the present time: (1) developing methods to cultivate gratitude in daily
life, (2) developing a measure to reliably assess individual differences
in dispositional gratefulness and (3) designing experimental studies
that enable us to distinguish the differential causes and consequences
of gratitude and indebtedness.
This project is supported by a grant from the John
Templeton Foundation of Radnor, PA.
Gratitude Interventions and Psychological and Physical
In an experimental comparison, those who kept gratitude journals on
a weekly basis exercised more regularly, reported fewer
physical symptoms, felt better about their lives as a whole, and
were more optimistic about the upcoming week compared to those who
recorded hassles or neutral life events (Emmons & McCullough, 2003).
A related benefit was observed in the realm of personal goal
attainment: Participants who kept gratitude lists were more likely
to have made progress toward important personal goals (academic,
interpersonal and health-based) over a two-month period compared to
subjects in the other experimental conditions.
A daily gratitude intervention (self-guided exercises) with
young adults resulted in higher reported levels of the positive
states of alertness, enthusiasm, determination, attentiveness and
energy compared to a focus on hassles or a downward social
comparison (ways in which participants thought they were better off
than others). There was no difference in levels of unpleasant
emotions reported in the three groups.
Participants in the daily gratitude condition were more likely to
report having helped someone with a personal problem or having
offered emotional support to another, relative to the hassles or
social comparison condition.
In a sample of adults with neuromuscular disease, a 21-day gratitude
intervention resulted in greater amounts of high energy positive
moods, a greater sense of feeling connected to others, more
optimistic ratings of one’s life, and better sleep duration and
sleep quality, relative to a control group.
Most people report being grateful (average rating of nearly 6 on a 7
Well-Being: Grateful people report higher levels of positive
emotions, life satisfaction, vitality, optimism and lower levels of
depression and stress. The disposition toward gratitude appears to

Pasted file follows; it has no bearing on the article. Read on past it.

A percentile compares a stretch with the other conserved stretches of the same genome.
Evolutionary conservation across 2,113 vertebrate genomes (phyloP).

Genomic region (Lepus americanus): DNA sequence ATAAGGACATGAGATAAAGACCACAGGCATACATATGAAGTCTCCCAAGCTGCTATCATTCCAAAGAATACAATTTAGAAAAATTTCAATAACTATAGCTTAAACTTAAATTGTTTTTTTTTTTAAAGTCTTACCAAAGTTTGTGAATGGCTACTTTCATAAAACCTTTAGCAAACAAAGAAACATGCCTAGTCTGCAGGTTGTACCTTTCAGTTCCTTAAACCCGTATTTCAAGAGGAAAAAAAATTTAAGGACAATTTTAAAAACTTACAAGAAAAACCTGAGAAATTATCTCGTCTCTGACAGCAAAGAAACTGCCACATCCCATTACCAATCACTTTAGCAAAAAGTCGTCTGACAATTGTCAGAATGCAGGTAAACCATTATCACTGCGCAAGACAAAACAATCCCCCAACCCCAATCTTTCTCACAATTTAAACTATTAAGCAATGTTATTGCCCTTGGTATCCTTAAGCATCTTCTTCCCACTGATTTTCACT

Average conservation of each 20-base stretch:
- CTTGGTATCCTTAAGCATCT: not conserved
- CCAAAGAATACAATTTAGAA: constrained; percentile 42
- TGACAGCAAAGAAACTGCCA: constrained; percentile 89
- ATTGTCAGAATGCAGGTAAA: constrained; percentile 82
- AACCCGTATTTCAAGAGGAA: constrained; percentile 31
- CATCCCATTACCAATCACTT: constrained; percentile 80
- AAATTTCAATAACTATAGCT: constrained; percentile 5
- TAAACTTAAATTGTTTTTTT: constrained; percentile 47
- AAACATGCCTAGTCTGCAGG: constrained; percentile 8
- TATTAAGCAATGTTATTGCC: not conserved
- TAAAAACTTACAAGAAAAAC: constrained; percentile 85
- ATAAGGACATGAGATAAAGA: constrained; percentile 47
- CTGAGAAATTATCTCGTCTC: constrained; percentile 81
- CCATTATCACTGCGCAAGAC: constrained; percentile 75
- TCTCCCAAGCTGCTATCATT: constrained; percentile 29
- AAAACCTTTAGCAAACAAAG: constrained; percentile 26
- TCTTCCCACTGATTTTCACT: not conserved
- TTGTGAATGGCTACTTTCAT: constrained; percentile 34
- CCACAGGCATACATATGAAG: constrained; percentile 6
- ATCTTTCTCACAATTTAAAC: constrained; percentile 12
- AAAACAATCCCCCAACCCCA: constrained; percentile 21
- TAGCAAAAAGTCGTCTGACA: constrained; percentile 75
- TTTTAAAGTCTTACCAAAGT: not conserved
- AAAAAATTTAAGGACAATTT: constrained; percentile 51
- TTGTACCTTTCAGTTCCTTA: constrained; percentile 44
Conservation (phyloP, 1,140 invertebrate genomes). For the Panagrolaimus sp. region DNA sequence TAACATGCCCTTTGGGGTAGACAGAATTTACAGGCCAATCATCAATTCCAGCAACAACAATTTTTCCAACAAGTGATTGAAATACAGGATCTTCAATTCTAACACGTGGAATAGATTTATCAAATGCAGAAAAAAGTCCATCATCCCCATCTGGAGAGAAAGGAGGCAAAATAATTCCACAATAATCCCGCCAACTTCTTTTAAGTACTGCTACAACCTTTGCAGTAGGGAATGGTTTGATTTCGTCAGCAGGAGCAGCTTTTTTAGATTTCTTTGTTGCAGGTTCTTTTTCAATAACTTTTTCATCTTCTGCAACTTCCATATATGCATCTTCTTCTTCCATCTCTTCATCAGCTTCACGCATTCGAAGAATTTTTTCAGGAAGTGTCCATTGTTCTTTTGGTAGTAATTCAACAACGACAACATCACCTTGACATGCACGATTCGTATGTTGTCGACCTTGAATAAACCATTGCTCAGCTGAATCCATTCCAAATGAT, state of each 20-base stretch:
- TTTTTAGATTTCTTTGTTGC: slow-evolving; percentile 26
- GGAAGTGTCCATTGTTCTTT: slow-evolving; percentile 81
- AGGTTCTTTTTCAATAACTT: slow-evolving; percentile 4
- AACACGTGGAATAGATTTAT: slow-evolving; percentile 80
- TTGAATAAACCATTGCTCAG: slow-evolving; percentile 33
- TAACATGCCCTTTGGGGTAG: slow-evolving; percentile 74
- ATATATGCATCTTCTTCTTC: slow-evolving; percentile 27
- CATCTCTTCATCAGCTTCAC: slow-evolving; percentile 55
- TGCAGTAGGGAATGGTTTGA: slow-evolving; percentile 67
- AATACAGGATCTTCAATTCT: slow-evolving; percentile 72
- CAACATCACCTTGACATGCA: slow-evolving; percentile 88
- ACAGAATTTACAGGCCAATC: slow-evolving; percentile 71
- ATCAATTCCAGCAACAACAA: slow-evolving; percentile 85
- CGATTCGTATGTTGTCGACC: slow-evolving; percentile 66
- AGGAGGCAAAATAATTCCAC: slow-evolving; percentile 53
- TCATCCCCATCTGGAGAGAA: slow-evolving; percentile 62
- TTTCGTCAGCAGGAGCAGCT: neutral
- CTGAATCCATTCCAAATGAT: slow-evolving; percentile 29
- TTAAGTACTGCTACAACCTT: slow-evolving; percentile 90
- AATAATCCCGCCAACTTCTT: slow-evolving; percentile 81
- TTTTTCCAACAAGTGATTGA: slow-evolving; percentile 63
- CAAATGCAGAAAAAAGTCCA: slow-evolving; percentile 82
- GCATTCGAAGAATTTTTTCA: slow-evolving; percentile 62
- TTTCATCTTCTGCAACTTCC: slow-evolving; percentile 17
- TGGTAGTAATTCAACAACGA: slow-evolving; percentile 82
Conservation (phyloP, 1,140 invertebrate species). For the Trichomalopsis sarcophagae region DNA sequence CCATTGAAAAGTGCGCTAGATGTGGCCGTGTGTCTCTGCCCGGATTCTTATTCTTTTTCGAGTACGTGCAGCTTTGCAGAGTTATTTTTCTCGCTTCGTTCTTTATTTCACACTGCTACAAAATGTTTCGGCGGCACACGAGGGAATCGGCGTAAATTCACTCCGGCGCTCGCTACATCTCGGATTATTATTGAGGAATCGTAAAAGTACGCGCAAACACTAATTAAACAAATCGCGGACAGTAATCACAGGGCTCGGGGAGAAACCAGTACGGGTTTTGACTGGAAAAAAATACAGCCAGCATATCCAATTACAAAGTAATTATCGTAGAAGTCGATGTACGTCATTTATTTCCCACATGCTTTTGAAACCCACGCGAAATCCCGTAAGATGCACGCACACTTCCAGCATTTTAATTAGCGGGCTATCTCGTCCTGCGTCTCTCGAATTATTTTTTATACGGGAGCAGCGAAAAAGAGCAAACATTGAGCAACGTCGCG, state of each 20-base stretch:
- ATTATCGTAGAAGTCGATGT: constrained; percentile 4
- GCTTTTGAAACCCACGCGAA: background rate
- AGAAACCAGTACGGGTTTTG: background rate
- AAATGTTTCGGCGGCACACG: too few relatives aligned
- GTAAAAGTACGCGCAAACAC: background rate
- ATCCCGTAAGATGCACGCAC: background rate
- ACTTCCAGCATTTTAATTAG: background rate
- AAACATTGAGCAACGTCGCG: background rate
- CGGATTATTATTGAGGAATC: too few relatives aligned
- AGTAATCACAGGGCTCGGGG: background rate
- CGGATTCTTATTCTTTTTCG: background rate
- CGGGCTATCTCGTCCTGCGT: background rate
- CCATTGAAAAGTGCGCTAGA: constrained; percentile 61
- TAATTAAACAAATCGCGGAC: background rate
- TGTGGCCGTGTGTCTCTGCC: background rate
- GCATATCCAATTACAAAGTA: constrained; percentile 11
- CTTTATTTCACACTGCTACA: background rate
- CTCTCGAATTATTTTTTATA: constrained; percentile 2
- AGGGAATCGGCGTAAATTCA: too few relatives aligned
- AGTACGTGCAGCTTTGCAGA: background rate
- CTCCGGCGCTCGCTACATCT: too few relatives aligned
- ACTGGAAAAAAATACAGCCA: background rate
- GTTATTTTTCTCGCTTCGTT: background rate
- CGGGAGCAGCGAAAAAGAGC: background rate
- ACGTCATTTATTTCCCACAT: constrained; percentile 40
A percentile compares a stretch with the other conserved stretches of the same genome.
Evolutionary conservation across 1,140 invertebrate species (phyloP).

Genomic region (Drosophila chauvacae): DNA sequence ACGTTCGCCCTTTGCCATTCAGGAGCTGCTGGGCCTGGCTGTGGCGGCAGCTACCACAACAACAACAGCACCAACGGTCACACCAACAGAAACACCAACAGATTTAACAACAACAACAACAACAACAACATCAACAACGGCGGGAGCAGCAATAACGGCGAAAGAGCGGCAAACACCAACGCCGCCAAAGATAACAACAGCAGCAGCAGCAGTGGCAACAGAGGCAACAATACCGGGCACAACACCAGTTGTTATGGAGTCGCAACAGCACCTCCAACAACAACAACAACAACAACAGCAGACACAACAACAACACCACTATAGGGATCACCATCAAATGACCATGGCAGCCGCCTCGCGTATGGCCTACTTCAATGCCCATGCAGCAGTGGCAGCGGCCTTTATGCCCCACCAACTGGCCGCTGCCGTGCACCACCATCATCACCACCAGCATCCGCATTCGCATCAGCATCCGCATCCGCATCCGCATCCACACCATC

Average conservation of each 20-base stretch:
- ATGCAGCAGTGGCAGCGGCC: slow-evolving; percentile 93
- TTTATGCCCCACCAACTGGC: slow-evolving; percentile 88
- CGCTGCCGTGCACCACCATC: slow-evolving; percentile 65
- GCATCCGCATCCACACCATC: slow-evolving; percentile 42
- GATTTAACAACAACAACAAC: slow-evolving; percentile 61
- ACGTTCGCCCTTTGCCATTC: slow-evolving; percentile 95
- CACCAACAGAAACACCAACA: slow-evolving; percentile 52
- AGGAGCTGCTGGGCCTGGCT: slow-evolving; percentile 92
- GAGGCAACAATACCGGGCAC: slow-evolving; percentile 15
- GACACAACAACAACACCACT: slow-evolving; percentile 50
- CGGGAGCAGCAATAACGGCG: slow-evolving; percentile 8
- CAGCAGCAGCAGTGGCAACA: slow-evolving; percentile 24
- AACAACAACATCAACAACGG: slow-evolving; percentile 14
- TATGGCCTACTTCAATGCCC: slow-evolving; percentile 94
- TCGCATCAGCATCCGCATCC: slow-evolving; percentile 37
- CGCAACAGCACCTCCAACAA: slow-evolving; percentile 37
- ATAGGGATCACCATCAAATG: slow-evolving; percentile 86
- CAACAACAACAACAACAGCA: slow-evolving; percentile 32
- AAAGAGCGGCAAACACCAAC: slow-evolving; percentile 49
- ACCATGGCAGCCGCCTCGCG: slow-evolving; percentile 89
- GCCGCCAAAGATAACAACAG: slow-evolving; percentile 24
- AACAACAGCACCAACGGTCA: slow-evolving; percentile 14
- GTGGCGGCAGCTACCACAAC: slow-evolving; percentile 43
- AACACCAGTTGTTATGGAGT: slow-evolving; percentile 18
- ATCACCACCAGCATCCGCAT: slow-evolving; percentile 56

enhance pleasant feeling states more than it diminishes unpleasant
emotions. Grateful people do not deny or ignore the negative
aspects of life.
Prosociality: People with a strong disposition toward
gratitude have the capacity to be empathic and to take the
perspective of others. They are rated as more generous and more
helpful by people in their social networks (McCullough, Emmons, &
Spirituality: Those who regularly attend religious services
and engage in religious activities such as prayer reading religious
material score are more likely to be grateful. Grateful people are
more likely to acknowledge a belief in the interconnectedness of all
life and a commitment to and responsibility to others (McCullough
et. al., 2002).
Materialism: Grateful individuals place less importance on
material goods; they are less likely to judge their own and others
success in terms of possessions accumulated; they are less envious
of wealthy persons; and are more likely to share their possessions
with others relative to less grateful persons.
Distinguishing Between Gratefulness and Indebtedness
In a narrative study, people who write about being indebted to
others reports higher levels of anger and lower levels of
appreciation, happiness, and love relative to people who write about
being grateful to others (Gray & Emmons, 2000).
The experience of indebtedness is less likely to lead to a desire to
approach or make contact with others relative to an experience of
gratefulness. Thus, indebtedness tends to be an aversive
psychological state that is distinct from gratitude.
Robert Emmons: Professor
University of California, Davis
One Shields Avenue
Davis, CA 95616
Michael E. McCullough, University of Miami